Alcohol consumption and the promotional tool “smart drinking”
In 2011, American scientists published an article entitled “A Drink Best Not Served” discussing the influence of the alcohol industry on public health organizations. At the heart of the article was the conflict of interests between the priorities of the public health system and the objective of profit-oriented companies to sell more alcohol. A paradigm shift was needed – toward a culture of responsible drinking, or smart drinking, for those who choose to drink.
The goal of enjoying alcohol responsibly
In 2013, 13 of the world’s leading beer, wine and spirits manufacturers banded together to form the “International Alliance for Responsible Drinking” (IARD). Their goal: to actively support the reduction of harmful alcohol consumption and alcohol abuse by at least 10 percent through self-imposed measures and liabilities.
Nevertheless, the “smart drinking” business model needs to be profitable and economically viable for the beverage industry. Non-alcoholic and alcohol-reduced products increasingly came to the fore of various marketing measures. These products – in particular non-alcoholic beer – became an advertising tool for international producers.
Growth predicted for non-alcoholic beer
In 2020, the global non-alcoholic beer market was estimated at around USD 18 billion. In the coming years, the world market is expected to grow at a compound annual growth rate (CAGR) of 7.5% and reach a value of around USD 25 billion by 2024.
Since non-alcoholic beers are not subject to beer tax in Germany and are therefore not recorded statistically, absolute figures on production, sales and exports are few and far between.
Data from the Federal Statistical Office shows that the production volume of non-alcoholic beers doubled in the period from 2009 to 2019, while mixed beer beverages grew by around 30% over the same ten-year period.
There is no distinction between types, malt drinks or non-alcoholic mixed beer drinks. Data on the structure of the European and global market is available through analyses of international market research and management consultancies or on a voluntary basis as information material from relevant associations.
Spin-off beverages for “smart drinking”
The popularity of alcohol-free beers has also led to the rise of other alcohol-reduced and non-alcoholic products, whose original names can be traced back to alcoholic beverages (see Fig. 1).
The slightly more widespread non-alcoholic sparkling wine, gin and cider as well as alternatives to amaretto and rum are “non-alcoholic spin-offs” in the fast-moving consumer goods sector. The term “spin-off” is defined as a collateral or derived product, for example by adopting technically innovative processes or products in other areas. The high degree of diversity gives manufacturers and product developers a relatively large amount of leeway with regard to the aroma impression, thanks to the lack of specifications, fixed standards and consumer expectations.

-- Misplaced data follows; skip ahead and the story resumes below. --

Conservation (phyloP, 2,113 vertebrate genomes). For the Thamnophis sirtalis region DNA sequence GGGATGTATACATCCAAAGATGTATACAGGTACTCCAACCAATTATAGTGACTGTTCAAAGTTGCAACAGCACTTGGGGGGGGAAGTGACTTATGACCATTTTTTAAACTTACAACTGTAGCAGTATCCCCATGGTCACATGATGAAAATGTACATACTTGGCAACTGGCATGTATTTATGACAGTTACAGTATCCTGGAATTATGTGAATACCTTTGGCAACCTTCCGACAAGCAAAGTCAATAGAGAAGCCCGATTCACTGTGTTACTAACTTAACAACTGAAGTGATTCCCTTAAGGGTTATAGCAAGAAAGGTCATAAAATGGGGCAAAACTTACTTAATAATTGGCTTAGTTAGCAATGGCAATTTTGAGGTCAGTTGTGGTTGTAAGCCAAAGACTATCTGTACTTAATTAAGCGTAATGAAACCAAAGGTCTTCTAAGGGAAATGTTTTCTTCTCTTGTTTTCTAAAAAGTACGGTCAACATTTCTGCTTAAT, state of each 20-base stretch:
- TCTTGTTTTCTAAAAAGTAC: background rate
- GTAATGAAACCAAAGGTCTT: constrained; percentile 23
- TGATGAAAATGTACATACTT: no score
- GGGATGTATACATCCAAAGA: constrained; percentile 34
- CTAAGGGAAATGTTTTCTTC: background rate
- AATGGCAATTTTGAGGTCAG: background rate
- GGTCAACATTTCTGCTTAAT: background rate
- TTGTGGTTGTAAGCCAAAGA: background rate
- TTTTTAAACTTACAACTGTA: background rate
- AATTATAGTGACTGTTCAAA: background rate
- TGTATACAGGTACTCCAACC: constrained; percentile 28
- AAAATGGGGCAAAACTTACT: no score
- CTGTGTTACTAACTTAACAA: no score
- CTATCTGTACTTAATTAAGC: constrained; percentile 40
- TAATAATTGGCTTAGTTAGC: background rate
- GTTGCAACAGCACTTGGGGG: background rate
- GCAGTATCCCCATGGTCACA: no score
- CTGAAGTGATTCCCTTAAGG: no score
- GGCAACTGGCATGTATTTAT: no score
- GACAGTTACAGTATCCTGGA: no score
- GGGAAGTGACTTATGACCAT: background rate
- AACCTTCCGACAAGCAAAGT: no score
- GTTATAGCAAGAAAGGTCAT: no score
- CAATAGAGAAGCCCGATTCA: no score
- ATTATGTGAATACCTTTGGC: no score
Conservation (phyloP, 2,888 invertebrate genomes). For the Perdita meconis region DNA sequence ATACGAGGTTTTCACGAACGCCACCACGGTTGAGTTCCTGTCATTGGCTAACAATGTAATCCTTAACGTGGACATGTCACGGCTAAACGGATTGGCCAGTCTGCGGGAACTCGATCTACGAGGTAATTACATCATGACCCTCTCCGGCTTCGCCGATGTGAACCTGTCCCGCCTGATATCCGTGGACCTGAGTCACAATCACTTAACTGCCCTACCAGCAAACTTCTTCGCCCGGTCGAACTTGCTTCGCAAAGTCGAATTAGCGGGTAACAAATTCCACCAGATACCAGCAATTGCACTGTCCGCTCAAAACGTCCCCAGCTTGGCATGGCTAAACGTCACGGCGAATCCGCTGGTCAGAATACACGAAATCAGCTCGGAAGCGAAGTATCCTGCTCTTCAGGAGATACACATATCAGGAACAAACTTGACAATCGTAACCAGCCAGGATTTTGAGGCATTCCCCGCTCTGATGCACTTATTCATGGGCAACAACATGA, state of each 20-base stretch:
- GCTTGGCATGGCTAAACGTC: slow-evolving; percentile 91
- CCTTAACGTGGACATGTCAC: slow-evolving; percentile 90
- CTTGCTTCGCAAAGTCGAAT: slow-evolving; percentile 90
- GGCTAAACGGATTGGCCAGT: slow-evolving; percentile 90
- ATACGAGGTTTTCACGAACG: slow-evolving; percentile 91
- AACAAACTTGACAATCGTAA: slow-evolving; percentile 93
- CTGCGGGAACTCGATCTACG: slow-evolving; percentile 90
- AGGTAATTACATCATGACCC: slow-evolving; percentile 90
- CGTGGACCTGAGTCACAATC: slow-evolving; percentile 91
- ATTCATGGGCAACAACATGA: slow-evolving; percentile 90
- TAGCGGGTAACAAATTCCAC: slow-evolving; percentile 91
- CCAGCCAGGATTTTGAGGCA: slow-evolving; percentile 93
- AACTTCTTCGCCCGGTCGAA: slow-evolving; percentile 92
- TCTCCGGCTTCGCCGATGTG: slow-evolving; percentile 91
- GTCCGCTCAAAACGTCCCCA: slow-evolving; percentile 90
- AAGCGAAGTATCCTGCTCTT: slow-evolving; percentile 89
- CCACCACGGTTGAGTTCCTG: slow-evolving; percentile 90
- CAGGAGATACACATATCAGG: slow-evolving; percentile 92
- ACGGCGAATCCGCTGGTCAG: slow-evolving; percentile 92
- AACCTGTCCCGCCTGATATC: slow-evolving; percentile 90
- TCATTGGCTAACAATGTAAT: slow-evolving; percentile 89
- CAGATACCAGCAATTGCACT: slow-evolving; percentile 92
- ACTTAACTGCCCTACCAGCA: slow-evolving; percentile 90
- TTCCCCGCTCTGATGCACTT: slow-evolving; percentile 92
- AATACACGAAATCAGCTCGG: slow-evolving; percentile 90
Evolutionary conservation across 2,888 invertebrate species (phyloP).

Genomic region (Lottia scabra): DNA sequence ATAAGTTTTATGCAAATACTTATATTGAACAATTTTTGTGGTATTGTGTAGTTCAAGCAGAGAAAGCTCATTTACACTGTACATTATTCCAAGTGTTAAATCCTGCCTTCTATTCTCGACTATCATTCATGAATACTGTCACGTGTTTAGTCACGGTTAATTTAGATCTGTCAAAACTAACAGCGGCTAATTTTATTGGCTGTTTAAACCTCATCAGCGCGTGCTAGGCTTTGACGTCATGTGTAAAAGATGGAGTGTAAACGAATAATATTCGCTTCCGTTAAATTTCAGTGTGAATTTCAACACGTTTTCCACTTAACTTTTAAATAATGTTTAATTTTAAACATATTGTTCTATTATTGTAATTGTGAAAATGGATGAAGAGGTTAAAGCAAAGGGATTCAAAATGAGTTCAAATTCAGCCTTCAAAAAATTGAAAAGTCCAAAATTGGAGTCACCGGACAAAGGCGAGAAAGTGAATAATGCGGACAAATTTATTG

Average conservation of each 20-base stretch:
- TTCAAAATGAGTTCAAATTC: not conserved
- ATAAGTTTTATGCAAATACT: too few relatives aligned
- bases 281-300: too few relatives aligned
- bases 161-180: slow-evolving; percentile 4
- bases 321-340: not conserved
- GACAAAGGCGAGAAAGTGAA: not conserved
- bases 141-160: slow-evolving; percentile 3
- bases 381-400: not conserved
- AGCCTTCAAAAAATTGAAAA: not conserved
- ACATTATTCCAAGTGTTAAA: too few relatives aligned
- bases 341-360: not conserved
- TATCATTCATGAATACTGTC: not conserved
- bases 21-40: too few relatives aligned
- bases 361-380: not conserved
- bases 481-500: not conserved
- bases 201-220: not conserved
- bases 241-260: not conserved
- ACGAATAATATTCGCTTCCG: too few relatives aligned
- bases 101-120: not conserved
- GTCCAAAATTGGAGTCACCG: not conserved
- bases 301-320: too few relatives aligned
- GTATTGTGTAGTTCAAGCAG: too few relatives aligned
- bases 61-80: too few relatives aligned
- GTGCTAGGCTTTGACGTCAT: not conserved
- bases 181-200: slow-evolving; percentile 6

In terms of their market shares, however, the drinks listed are purely niche products compared to non-alcoholic beer. With around 10%, the market share for top- and bottom-fermented non-alcoholic beers is significantly higher than the market shares for non-alcoholic wine (1%) and sparkling wine (5%).
Nonetheless, non-alcoholic wine meets the spirit of “smart drinking” and, according to an industry magazine, has more of a female and more affluent target group. Compared to non-alcoholic beer, the price acceptance for the non-alcoholic counterparts of wine and spirits is also higher. Non-alcoholic spirits are usually placed in the premium segment, which is often backed by start-ups. Companies with a broad portfolio prefer to introduce such products as new brands in order to meet customers striving for individuality and to awaken their spirit of discovery.
Conclusion: more alternatives for those who abstain
Choosing not to drink doesn’t make you a wet blanket. Those who prefer to stay sober can enjoy an increasing number of alternatives. The book title “Sober Curious” is used as an expression to describe the trend towards abstinence
Would you like to find out about current trends on the beverage market and exchange professional information? Then we invite you to take part in the next drinktec, which will be held in Munich from September 12 to 16, 2022.
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